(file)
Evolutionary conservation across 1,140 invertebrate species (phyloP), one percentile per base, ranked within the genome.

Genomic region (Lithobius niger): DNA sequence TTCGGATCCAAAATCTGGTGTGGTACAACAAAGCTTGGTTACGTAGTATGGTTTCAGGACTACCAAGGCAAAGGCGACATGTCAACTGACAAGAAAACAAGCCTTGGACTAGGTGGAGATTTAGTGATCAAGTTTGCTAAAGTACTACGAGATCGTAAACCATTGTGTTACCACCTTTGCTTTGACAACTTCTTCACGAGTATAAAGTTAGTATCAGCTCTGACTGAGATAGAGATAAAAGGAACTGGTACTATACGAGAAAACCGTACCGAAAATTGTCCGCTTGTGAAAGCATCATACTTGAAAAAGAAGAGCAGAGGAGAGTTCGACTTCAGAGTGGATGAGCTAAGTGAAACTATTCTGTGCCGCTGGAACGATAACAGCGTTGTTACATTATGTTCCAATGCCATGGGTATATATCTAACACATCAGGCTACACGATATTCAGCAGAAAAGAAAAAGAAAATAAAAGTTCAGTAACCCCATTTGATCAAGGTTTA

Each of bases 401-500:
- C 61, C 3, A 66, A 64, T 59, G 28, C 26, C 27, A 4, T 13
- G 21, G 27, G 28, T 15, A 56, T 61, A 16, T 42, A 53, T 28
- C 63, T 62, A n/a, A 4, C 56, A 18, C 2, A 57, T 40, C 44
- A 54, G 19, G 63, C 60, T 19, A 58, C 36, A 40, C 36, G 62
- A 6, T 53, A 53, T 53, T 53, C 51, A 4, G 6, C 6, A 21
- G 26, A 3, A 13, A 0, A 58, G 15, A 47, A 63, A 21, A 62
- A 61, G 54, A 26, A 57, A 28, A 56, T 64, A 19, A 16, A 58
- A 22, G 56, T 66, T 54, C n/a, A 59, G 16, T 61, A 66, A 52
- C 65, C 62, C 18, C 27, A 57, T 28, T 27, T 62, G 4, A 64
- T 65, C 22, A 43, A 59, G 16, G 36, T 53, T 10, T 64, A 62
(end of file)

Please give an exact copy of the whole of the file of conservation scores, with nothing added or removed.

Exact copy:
Evolutionary conservation across 1,140 invertebrate species (phyloP), one percentile per base, ranked within the genome.

Genomic region (Lithobius niger): DNA sequence TTCGGATCCAAAATCTGGTGTGGTACAACAAAGCTTGGTTACGTAGTATGGTTTCAGGACTACCAAGGCAAAGGCGACATGTCAACTGACAAGAAAACAAGCCTTGGACTAGGTGGAGATTTAGTGATCAAGTTTGCTAAAGTACTACGAGATCGTAAACCATTGTGTTACCACCTTTGCTTTGACAACTTCTTCACGAGTATAAAGTTAGTATCAGCTCTGACTGAGATAGAGATAAAAGGAACTGGTACTATACGAGAAAACCGTACCGAAAATTGTCCGCTTGTGAAAGCATCATACTTGAAAAAGAAGAGCAGAGGAGAGTTCGACTTCAGAGTGGATGAGCTAAGTGAAACTATTCTGTGCCGCTGGAACGATAACAGCGTTGTTACATTATGTTCCAATGCCATGGGTATATATCTAACACATCAGGCTACACGATATTCAGCAGAAAAGAAAAAGAAAATAAAAGTTCAGTAACCCCATTTGATCAAGGTTTA

Each of bases 401-500:
- C 61, C 3, A 66, A 64, T 59, G 28, C 26, C 27, A 4, T 13
- G 21, G 27, G 28, T 15, A 56, T 61, A 16, T 42, A 53, T 28
- C 63, T 62, A n/a, A 4, C 56, A 18, C 2, A 57, T 40, C 44
- A 54, G 19, G 63, C 60, T 19, A 58, C 36, A 40, C 36, G 62
- A 6, T 53, A 53, T 53, T 53, C 51, A 4, G 6, C 6, A 21
- G 26, A 3, A 13, A 0, A 58, G 15, A 47, A 63, A 21, A 62
- A 61, G 54, A 26, A 57, A 28, A 56, T 64, A 19, A 16, A 58
- A 22, G 56, T 66, T 54, C n/a, A 59, G 16, T 61, A 66, A 52
- C 65, C 62, C 18, C 27, A 57, T 28, T 27, T 62, G 4, A 64
- T 65, C 22, A 43, A 59, G 16, G 36, T 53, T 10, T 64, A 62